Fragile or thin skin that tears easily is a common problem in older adults. Aging, sun exposure and genetics all play a role in thinning skin. Certain medications, such as long-term use of oral or topical corticosteroids, also can weaken skin and the blood vessels in the skin.
Thin skin isn't necessarily a sign of a serious underlying medical condition. But you may want to see a doctor, who can evaluate your skin and determine why it's so fragile.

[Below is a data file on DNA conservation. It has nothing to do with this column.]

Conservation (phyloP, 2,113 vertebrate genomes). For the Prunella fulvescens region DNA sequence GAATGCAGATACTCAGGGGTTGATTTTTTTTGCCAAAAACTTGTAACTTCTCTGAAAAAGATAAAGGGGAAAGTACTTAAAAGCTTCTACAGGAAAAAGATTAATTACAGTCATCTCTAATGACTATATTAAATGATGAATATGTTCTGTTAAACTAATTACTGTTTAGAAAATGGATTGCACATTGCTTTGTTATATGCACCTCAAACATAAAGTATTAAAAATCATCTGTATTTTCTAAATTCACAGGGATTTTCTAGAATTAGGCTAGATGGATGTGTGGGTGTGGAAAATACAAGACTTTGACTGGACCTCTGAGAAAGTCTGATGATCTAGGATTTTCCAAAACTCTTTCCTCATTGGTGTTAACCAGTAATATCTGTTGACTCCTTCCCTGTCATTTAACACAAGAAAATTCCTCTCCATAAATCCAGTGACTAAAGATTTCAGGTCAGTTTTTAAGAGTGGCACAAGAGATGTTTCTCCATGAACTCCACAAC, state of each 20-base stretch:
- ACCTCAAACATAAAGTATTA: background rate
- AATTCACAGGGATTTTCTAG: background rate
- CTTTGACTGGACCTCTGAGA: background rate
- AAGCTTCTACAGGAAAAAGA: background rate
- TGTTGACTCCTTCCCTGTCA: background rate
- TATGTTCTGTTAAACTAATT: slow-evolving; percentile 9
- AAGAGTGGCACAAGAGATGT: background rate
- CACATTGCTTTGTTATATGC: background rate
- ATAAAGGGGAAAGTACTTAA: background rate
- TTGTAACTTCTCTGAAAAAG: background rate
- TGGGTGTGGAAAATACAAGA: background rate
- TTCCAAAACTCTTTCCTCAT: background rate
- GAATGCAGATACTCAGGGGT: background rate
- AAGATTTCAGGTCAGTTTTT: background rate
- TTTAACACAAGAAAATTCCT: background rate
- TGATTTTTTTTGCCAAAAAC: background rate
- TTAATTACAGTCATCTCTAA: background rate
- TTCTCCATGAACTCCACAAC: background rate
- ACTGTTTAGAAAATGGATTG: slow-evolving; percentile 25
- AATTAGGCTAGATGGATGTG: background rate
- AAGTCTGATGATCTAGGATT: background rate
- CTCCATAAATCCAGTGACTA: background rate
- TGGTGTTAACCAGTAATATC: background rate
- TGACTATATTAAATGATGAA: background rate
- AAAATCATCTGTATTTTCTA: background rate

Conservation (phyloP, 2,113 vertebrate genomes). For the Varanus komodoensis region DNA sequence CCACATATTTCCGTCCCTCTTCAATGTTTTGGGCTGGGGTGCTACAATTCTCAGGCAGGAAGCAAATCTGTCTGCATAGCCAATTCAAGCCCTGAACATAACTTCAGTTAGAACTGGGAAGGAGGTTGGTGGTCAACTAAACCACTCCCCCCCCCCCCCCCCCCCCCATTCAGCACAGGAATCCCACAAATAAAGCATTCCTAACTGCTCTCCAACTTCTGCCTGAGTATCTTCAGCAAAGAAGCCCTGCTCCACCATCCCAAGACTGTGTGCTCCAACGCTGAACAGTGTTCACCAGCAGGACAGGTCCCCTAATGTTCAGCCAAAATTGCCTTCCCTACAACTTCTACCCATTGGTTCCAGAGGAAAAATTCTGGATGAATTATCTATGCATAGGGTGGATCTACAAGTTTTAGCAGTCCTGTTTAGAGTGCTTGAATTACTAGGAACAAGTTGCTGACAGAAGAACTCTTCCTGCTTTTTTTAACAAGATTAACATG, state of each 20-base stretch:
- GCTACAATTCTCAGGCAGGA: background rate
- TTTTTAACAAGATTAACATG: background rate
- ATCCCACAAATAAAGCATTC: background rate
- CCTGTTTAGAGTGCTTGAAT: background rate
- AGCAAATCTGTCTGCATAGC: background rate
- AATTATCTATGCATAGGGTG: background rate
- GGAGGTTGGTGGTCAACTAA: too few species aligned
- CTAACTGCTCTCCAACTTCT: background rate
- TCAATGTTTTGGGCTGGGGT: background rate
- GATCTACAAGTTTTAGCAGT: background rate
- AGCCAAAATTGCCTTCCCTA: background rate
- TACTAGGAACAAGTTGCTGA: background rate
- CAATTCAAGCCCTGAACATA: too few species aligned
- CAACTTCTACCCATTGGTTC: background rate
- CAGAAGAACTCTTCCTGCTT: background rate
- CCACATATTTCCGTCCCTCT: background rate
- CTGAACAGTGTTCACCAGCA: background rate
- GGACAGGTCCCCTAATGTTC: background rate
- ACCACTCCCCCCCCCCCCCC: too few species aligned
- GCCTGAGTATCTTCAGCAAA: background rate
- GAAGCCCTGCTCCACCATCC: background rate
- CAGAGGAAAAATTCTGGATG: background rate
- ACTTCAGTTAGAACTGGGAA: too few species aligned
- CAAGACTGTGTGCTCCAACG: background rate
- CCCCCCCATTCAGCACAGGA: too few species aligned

To protect thin skin and prevent tears and cuts:Wear long-sleeved shirts, long pants and wide-brimmed hats. Consider wearing two layers to protect the forearms when doing yardwork or gardening, common areas for minor injury to the skin. You might also try wearing tubular or rolled gauze bandages. Avoid prolonged sun exposure. If you must be outside in the sun, use a broad-spectrum sunscreen with an SPF of at least 15. Apply sunscreen generously, and reapply every two hours -- or more often if you're swimming or perspiring. Keep skin well-moisturized and protected by using a good moisturizing cream, such as Vanicream, CeraVe or Cetaphil. Talk to your doctor about treating skin with vitamin A (retinol), which may improve the skin's ability to tolerate injuries.